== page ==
M-Akiba mobile bond starts trading at NSE

April 12, 2017 (2 weeks ago)
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NAIROBI, Kenya, Apr 12 – The world’s first mobile traded government bond has been listed at the Nairobi Securities Exchange, 18 days after it was launched.

According to NSE, the M-Akiba bond will be traded in denominations of Sh500 and is expected to follow in the normal share trading pattern of offers for sale and purchases guided by demand and supply.

NSE CEO Geoffrey Odundo says the listing of pilot M-Akiba bond comes after a surprising oversubscription that called for its closure 5 days before the expected date.

“The government sought to raise Sh150 million in the pilot phase to see how it would work. Kenyans surprised us by oversubscribing meaning the appetite for the mobile bond was a lot.”

“We had many people, including those in the diaspora asking if we could extend the subscription as more people wanted to buy the bond,” Odundo said.

The money raised in the pilot phase is part of the Sh5 billion the government is seeking to raise to finance its infrastructure projects. The remaining Sh4.85 billion will be floated in the market in June when the government officially launches the main bond.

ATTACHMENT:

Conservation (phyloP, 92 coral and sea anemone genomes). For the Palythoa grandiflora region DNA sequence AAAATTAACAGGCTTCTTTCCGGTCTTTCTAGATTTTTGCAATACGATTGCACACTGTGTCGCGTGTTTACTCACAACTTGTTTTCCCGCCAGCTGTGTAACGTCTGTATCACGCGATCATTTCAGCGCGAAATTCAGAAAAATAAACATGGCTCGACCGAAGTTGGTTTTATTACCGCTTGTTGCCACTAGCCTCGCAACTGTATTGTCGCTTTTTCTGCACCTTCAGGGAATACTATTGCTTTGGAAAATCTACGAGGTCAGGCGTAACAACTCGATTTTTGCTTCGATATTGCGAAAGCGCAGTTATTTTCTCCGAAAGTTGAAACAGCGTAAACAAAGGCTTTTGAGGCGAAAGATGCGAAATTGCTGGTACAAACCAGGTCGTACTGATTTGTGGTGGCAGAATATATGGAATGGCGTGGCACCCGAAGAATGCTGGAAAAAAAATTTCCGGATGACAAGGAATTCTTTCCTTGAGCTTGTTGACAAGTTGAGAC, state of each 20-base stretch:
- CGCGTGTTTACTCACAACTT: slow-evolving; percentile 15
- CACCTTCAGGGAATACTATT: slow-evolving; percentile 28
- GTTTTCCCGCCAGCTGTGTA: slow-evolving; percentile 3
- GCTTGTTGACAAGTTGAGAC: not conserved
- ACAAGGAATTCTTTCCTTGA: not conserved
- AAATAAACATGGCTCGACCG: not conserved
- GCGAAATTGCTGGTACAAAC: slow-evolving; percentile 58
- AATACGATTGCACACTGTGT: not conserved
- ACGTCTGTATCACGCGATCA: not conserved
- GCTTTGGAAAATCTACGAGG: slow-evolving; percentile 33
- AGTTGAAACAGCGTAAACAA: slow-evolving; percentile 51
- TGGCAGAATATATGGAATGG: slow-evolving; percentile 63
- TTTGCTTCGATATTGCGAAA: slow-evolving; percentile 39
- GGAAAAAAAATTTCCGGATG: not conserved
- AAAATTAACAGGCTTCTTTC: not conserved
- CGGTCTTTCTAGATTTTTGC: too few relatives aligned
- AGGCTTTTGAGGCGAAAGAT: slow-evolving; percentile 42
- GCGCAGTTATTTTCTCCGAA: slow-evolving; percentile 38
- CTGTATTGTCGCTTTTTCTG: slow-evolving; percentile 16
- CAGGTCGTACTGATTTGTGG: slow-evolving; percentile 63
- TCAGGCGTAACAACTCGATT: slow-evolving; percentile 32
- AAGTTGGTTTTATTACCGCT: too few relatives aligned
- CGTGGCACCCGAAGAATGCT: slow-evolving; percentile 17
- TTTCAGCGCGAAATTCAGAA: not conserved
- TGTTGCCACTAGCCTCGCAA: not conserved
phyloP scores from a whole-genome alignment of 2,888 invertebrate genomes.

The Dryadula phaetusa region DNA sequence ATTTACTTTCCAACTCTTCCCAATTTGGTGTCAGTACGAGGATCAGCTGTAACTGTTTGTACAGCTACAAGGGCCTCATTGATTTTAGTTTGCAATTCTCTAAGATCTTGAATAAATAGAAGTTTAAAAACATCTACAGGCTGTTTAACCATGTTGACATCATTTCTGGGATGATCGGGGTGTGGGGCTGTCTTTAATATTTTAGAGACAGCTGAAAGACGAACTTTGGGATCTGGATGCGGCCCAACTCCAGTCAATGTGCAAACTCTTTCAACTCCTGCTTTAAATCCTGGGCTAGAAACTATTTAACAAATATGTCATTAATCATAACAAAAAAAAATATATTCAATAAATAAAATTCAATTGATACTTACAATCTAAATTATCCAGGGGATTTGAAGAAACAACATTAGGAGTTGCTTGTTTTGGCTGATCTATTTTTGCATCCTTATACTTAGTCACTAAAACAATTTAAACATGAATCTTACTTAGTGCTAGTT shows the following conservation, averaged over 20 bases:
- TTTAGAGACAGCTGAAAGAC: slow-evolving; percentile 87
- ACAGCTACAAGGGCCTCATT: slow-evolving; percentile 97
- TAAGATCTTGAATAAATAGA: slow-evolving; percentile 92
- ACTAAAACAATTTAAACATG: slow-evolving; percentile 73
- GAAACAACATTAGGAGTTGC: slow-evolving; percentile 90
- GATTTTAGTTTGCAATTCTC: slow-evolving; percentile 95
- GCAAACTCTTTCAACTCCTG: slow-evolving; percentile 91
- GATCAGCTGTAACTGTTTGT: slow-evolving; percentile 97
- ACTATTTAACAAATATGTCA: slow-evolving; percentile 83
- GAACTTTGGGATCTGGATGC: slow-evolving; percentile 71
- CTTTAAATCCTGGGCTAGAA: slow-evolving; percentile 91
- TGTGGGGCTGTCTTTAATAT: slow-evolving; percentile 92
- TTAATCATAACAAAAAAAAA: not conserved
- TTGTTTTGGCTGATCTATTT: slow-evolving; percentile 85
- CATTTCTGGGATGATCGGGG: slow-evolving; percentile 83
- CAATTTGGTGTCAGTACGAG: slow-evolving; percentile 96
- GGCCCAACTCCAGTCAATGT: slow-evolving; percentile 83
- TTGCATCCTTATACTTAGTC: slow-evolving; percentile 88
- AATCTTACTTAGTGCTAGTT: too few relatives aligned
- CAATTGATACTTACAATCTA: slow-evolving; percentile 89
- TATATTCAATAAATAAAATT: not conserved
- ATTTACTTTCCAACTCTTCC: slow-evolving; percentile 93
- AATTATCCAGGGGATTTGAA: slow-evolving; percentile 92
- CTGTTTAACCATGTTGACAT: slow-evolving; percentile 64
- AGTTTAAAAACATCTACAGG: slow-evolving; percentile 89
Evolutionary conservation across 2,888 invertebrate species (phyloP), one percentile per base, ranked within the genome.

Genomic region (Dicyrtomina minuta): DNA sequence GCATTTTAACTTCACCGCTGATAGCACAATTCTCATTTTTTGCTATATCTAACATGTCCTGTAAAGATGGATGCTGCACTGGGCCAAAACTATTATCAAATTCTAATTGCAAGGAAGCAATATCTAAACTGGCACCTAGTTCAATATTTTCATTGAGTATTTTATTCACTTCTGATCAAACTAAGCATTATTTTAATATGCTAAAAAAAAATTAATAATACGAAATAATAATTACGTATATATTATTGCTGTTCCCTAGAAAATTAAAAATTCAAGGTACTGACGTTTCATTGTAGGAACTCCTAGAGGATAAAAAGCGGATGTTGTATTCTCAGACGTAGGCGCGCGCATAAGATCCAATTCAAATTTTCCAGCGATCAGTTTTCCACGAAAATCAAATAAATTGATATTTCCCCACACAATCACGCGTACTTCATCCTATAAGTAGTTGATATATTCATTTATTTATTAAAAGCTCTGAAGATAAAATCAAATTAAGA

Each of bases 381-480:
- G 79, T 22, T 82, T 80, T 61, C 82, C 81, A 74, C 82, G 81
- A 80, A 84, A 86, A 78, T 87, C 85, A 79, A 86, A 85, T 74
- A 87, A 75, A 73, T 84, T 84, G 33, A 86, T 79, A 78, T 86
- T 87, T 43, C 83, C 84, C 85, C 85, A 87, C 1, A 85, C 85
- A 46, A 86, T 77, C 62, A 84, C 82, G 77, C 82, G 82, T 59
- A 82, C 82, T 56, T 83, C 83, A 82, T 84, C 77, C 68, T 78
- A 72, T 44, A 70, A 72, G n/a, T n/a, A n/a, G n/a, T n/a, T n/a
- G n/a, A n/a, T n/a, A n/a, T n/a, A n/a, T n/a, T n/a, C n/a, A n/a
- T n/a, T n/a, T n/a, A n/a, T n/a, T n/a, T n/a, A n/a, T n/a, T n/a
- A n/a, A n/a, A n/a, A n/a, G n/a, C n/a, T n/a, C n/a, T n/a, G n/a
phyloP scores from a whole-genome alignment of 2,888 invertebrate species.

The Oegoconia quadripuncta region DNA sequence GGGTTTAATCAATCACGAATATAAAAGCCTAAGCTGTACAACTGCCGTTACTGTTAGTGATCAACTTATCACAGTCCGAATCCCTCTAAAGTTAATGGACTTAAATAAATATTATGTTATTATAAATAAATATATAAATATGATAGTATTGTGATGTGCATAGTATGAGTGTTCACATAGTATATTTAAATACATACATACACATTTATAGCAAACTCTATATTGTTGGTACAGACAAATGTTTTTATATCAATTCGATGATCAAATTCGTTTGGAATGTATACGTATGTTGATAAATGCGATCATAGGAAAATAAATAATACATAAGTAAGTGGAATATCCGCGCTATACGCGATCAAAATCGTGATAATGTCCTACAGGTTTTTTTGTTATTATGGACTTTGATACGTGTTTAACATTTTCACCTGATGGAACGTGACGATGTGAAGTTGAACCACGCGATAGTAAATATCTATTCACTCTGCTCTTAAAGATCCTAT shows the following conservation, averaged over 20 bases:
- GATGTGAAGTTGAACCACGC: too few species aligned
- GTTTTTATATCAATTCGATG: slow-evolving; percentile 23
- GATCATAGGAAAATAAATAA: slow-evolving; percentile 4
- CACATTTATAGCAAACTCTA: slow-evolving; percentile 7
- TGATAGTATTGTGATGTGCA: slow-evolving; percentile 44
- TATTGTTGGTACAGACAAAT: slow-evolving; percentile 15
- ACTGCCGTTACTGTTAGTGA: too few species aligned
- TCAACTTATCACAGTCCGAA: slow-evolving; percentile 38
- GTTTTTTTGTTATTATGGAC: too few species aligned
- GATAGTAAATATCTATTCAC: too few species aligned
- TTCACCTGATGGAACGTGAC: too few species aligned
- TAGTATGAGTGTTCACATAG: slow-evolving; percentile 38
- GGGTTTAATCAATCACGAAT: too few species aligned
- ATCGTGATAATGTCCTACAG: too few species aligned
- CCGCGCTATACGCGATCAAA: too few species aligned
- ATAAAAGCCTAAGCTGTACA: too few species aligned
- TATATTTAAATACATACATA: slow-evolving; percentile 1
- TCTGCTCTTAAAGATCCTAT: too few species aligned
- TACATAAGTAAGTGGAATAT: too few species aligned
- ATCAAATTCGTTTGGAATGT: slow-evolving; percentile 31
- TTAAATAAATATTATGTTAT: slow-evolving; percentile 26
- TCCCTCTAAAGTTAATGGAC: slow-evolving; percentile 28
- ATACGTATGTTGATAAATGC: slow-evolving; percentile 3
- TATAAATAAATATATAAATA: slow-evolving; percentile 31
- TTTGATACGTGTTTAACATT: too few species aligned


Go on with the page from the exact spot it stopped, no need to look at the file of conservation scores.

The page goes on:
Investors take home an annual 10 percent interest rate, payable twice in a year, and the principle share at the end of three years.

The mobile bond is also expected to encourage a culture of saving, which traditional banks have struggled to raise. According to Odundo, only 12 percent of the entire GDP is set aside for saving.

Data released by the Central Depository and Settlement Corporation (CDSC) Reveal that a total of 108,000 CDS accounts were opened with 5,200 people buying the bond.

The M-Akiba bond had a minimum limit of Sh3,000 and a maximum of Sh140,000 per day.

Of those who bought the bond, 30 percent invested the minimum price of Sh3,000, 31 percent invested between Sh3,000 and Sh10,000 while 10 percent invested between Sh10,000 and Sh20,000. Those who invested over Sh20,000 were 25 percent.

“Only one person invested over a million shillings,” CDSC Chief Executive Rose Mambo said.

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